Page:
Technology: I Give You The Glif

This is a story about innovation and technology; it tells the story of two New York friends Dan Provost and Tom Gerhardt who took their simple concept and turned it into something credible and real. They realised that Apple's iPhone 4 with its improved camera technology merited its own tripod mount and so they invented The Glif! It also doubles as a multi-directional prop for holding the iPhone at various angles during video calls and movie watching sessions. Pure, simple genius!

However, years ago The Glif prototype would have taken experts time and money to create it into a technically perfect specimen suitable for a full blown production run. Times have changed and technology means it enables evolutionary design and the Glif was designed in less than three weeks using just a laptop and a full-featured three-dimensional design software program. Today, anybody can design almost anything using free software such as Google's Sketchup.

It was very much a dream and neither Mr Provost nor Mr Gerhardt thought it would be easy. Yet, through technology they found a solution, which turned out to be incredibly attractive, giving them a bank account that ballooned to 13 times their expectations. All they did was post their project on to Kickstarter.com a website that gives new ideas a financial target and an audience to reach it. Anyone can contribute to a project, but unless the entire funding goal is met within 30 days, it evaporates into cyberspace as quickly as it arrived. Yancy Strickler, co-founder of Kickstarter.com, says the impact of a campaign can be instant. "It's a way for you to know from the beginning how much interest there is, so you can either fail quickly or succeed immediately. Either one is better off, rather than struggling for years and not knowing either way."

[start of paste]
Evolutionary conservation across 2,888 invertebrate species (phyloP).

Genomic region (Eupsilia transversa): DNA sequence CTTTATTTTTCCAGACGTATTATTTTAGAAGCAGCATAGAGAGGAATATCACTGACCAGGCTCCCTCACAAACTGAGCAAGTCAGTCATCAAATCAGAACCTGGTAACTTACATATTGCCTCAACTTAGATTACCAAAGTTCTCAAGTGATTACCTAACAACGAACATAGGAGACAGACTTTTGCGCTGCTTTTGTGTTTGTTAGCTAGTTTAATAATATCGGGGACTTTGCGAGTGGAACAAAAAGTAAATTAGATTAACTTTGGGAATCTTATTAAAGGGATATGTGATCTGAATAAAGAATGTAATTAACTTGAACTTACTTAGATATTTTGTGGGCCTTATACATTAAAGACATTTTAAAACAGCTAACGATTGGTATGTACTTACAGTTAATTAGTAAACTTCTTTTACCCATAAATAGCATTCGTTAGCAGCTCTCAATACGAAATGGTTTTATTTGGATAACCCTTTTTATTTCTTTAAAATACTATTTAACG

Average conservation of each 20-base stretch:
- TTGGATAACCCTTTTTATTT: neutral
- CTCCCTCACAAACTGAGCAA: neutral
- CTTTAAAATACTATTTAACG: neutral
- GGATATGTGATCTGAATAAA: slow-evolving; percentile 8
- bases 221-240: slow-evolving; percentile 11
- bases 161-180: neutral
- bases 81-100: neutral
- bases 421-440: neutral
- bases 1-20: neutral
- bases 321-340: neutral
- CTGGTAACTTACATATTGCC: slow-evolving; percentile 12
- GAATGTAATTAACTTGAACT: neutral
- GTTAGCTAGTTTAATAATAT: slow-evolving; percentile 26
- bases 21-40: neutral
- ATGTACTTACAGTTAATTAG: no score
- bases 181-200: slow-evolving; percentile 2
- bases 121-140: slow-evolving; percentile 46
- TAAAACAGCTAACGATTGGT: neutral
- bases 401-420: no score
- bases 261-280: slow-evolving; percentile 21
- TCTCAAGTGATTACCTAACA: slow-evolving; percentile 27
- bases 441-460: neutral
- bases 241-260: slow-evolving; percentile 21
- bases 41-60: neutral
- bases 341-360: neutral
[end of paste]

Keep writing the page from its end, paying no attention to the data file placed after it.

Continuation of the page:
Mr Provost and Mr Gerhardt had a great product and also produced some very authentic video content to help sell their idea. Viewers essentially bought the product prior to production for $20 (£13) a time. It worked! Mr Gerhardt said they just sat down with a video camera and appealed to their audience in a very blunt honest way. "Within 24 hours we'd already raised about $35,000. Our goal was $10,000 to begin with, so that was a little bit crazy. After the month was over for the Kickstarter campaign we were up to $137,000." The first 500 Glifs were produced on the 3D printer. But demand quickly reached the 5,000 mark and then they decided to produce 10,000 traditional injection devices in one go.

Yet without this new generation of technology, Mr Provost and Mr Gerhardt might never have enjoyed such success.

Photo Credit: Pimento of Doom

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